David Hautzig's Match Report
When I heard that before the match, I was stunned. But not for the reason one might think. After five years, the natural reaction would be that a century was a low number. But I was actually surprised the number was that high. Whenever Man Bun suits up for us, I think of it as a footballing unicorn. Not to mention the semi controversy that his health and inclusion has caused. While his presence does indeed cause panic attacks in defenders, it also causes Hernandez to play out left and invite the very kind of football that many supporters loathe. Which is precisely what everyone got.
West Ham had the first good chance for either side in the seventh minute when Antonio passed to Zabaleta on the right, who then sent a looping pass to Carroll at the top of the box. But a poor first touch by our number nine saw the ball roll away before Carroll could even attempt a shot. The Hammers earned a corner moments later but the Baggies cleared easily, forcing Zabaleta into a professional foul and a yellow card to stop a West Brom counter.
The home side might look back at the 11th minute and wonder how they didn’t take the lead. Brunt completely wrong footed Obiang on the right side of the West Ham penalty area and tried to pass to Gibbs in the box. Reid got a foot on that pass, but only enough to slow the ball down on its journey. It still arrived at Gibbs, but so did Reid to get another foot in and send Gibbs shot out for a corner. The ensuing piece came to Barry, but his header went onto the top netting of the goal.
The other day, Joe Hart gave a bit of a warning to supporters of both sides, and possibly even neutrals who might have considered watching the match. It won’t be a contest that will please the purists he said. The middle stretch of the first half made that comment seem tame. Awful deliveries on set pieces by Cresswell, giveaways on seemingly simple passes by center halves on both sides, and sloppy ball handling by all with the possible exception of the ball boys and girls. They were in fine form retrieving the dross on display.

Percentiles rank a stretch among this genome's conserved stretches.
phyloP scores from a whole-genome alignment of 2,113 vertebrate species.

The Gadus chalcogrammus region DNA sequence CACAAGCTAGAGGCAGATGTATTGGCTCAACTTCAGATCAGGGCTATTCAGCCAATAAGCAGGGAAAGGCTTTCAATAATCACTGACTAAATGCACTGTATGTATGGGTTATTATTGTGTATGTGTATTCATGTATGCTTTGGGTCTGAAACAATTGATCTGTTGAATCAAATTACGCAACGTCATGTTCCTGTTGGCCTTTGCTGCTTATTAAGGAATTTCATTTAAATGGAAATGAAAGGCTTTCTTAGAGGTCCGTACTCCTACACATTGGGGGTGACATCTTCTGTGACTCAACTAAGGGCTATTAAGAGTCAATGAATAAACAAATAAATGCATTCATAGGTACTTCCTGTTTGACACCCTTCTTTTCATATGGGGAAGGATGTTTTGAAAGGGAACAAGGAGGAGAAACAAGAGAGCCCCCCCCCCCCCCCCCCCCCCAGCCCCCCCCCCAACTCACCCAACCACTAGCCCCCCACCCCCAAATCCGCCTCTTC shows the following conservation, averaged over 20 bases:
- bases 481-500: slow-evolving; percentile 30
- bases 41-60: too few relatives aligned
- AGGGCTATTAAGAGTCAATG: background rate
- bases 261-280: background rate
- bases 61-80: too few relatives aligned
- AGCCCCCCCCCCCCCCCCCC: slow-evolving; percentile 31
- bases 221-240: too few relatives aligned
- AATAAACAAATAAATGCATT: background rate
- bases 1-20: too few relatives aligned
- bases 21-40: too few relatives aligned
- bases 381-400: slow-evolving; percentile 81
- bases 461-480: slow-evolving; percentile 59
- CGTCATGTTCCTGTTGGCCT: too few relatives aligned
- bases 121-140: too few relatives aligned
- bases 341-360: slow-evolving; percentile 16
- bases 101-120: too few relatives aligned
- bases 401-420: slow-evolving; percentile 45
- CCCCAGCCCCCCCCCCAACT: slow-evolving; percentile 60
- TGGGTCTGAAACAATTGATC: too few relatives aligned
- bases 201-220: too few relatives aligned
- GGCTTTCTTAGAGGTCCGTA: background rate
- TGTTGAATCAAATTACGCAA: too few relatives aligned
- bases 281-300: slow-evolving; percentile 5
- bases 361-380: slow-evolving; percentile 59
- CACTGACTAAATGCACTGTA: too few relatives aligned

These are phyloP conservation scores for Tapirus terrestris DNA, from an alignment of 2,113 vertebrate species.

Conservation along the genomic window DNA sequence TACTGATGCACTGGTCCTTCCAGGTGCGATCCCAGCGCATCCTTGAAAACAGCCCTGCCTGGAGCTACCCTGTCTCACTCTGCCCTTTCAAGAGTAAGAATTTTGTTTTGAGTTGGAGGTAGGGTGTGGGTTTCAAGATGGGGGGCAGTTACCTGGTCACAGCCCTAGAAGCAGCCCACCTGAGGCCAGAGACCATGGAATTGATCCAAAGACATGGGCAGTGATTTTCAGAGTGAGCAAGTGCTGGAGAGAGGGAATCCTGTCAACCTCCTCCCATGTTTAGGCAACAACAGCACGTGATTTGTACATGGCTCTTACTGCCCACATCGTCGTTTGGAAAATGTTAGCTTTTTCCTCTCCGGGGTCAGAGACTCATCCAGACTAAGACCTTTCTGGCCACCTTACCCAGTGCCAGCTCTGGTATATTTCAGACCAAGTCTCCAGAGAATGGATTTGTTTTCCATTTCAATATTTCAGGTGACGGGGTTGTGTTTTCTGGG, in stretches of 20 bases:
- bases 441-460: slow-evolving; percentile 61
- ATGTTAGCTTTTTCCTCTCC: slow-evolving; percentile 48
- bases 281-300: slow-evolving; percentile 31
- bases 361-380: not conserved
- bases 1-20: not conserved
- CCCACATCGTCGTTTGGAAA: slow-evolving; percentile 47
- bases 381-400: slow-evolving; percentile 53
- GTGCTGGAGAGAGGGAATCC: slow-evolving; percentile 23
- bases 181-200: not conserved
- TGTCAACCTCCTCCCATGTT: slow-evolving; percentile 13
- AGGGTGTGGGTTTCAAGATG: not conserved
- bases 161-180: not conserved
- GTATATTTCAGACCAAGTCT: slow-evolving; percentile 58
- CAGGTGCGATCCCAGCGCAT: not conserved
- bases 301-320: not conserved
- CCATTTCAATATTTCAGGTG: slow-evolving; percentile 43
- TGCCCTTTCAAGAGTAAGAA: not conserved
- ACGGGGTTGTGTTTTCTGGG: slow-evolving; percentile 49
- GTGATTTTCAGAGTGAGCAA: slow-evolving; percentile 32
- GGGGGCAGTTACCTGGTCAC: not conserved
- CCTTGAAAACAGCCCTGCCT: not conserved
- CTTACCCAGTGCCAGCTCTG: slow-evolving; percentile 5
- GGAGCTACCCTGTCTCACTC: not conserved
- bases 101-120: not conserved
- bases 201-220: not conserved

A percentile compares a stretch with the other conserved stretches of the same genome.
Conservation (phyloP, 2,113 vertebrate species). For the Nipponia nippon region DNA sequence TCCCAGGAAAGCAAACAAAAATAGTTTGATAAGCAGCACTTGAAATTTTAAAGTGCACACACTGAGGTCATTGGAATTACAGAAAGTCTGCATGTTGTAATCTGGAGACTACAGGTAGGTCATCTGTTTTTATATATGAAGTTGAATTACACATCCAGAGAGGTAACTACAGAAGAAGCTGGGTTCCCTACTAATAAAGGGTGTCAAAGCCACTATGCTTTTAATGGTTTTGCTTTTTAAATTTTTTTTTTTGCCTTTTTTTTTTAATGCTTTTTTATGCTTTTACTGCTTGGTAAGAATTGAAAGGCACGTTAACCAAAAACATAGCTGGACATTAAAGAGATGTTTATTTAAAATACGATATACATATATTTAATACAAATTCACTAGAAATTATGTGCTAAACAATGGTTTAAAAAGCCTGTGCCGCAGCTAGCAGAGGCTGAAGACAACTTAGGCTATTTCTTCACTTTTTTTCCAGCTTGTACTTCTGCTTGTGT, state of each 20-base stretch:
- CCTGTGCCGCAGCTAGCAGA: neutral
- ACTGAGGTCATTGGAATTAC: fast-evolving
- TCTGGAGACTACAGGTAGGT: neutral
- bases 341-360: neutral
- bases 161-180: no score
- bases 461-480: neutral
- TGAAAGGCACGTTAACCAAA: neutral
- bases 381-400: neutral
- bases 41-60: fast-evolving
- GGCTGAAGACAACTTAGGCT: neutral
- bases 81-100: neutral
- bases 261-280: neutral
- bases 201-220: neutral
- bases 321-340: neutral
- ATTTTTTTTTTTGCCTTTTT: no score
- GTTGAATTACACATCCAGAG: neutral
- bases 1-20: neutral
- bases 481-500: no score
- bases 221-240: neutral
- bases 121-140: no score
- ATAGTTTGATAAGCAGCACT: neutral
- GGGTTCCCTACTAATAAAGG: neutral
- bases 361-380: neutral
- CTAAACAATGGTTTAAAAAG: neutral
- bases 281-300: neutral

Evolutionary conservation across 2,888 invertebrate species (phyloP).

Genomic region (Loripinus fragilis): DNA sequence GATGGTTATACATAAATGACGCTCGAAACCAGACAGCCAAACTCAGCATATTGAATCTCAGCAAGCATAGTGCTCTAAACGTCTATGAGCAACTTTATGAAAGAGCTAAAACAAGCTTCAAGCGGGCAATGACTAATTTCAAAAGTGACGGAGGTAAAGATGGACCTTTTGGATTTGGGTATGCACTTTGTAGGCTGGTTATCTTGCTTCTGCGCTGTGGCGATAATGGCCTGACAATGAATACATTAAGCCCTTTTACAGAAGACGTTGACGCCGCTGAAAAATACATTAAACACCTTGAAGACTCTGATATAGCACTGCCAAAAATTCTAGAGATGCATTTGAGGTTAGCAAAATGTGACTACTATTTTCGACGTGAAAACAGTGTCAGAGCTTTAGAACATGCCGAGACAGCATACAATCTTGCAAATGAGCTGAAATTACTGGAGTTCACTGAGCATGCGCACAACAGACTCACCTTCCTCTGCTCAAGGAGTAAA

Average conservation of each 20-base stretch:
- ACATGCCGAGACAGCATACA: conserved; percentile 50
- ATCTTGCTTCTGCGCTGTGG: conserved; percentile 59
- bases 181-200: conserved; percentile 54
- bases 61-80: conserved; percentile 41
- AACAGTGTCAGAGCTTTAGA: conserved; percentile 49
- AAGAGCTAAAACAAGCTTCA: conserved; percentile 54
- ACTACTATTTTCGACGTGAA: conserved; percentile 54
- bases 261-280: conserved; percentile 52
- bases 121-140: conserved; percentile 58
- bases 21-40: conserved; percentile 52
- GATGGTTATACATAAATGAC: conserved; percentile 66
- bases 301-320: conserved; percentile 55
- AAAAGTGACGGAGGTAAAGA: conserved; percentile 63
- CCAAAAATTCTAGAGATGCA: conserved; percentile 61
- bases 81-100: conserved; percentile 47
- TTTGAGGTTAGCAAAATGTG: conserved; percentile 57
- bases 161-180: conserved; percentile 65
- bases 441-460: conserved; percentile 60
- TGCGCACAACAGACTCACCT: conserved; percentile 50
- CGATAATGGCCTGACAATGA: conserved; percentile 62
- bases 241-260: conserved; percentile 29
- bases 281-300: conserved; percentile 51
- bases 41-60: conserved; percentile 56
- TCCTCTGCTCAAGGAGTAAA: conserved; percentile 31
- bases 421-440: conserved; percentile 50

Why do we love….and I mean love….Antonio? The 27th minute put that on display. After receiving the ball from Obiang on the right side of midfield, we went on one of his freight train runs. And then he lost the ball inside the box. And then he won it back. And then he fired it on goal. It was saved rather easily by Foster, but an A+ for effort wouldn’t be an overstatement by any means.
Moments later, Obiang tried an ambitious shot from just inside the West Brom half when he saw Foster off his line. The keeper had that look that said he knew this might not end well for him, but the ball skimmed off the cross bar and Foster was saved from embarrassment. Who could have possibly imagined that it would be the closest thing to a goal we saw all day? Other than West Brom supporters, that is.
West Brom wasted a terrific chance in the 38th minute when Phillips beat Fonte down the left and sent a low cross into the box that Morrison got his head to. But maybe he didn’t expect it to reach him that quickly because he headed it wide of the goal.
West Brom 0
West Ham 0
The Hammers had an early chance when a Cresswell corner found Fonte in the box. But Fonte didn’t find anything but the advertising boards with his header. He made up for it somewhat a minute later with a good tackle on Phillips followed by a pass to Hernandez.
Hernandez. Riiiiight. That striker we signed. Real poacher in the box. Forgot about him.
At the end of the first half, my NBC stream died so I missed the injuries to Collins and Obiang. When Ginge went down in the 57th minute, Tony Gale was kind enough to give me and the other viewers the skinny on the issue. But instead of a like for like substitution with Ogbonna coming on, Arnautovic marked his return from stupidity. Zabaleta was moved to the left so the shape stayed the same. But that’s not his natural side, so Bilic left himself open to even more questions.
In the 66th minute, a long ball to Carroll was flicked to the left and both Hernandez and Foster were off to the races. Foster slid out, got the ball and a piece of Hernandez who went flying. Foster saw yellow, which caused Reid to go into a rage that could have ended worse for the West Ham center back than for the man who committed the foul in question. In the end, the decision was correct and West Ham made nothing of the free kick Hernandez won.
When Bilic took off Hernandez for Ayew against Huddersfield, many supporters not only questioned the move but also thought if it backfired it could cost Bilic his job. It ended well on Monday, but I got into a discussion with Sean Whetstone the other day in which Sean wondered if Ayew had earned himself a start. I didn’t think so, and on this one rare occasion I got it right. But the same substitution today had to ignite not only a similar question as Monday, but also the very nature of how Hernandez has been used. Then Sakho replaced Carroll, which worried me on a defensive level more than anything, and the last ten minutes had a potential new look.
In the 88th minute, my wife said she was going to make her homemade Mac and Cheese for lunch. The key is her Bechamel Sauce. Panko bread crumbs on top. That was by far the most exciting moment in quite a long time. Trust me.
West Brom 0
West Ham 0
I guess considering I predicted a 2-0 loss, I should be satisfied with a point and a second clean sheet. And to a degree I am. But all of the concerns I had after the Newcastle game remain. Other than that, it’s probably best to just say I’m glad those two hours are behind us.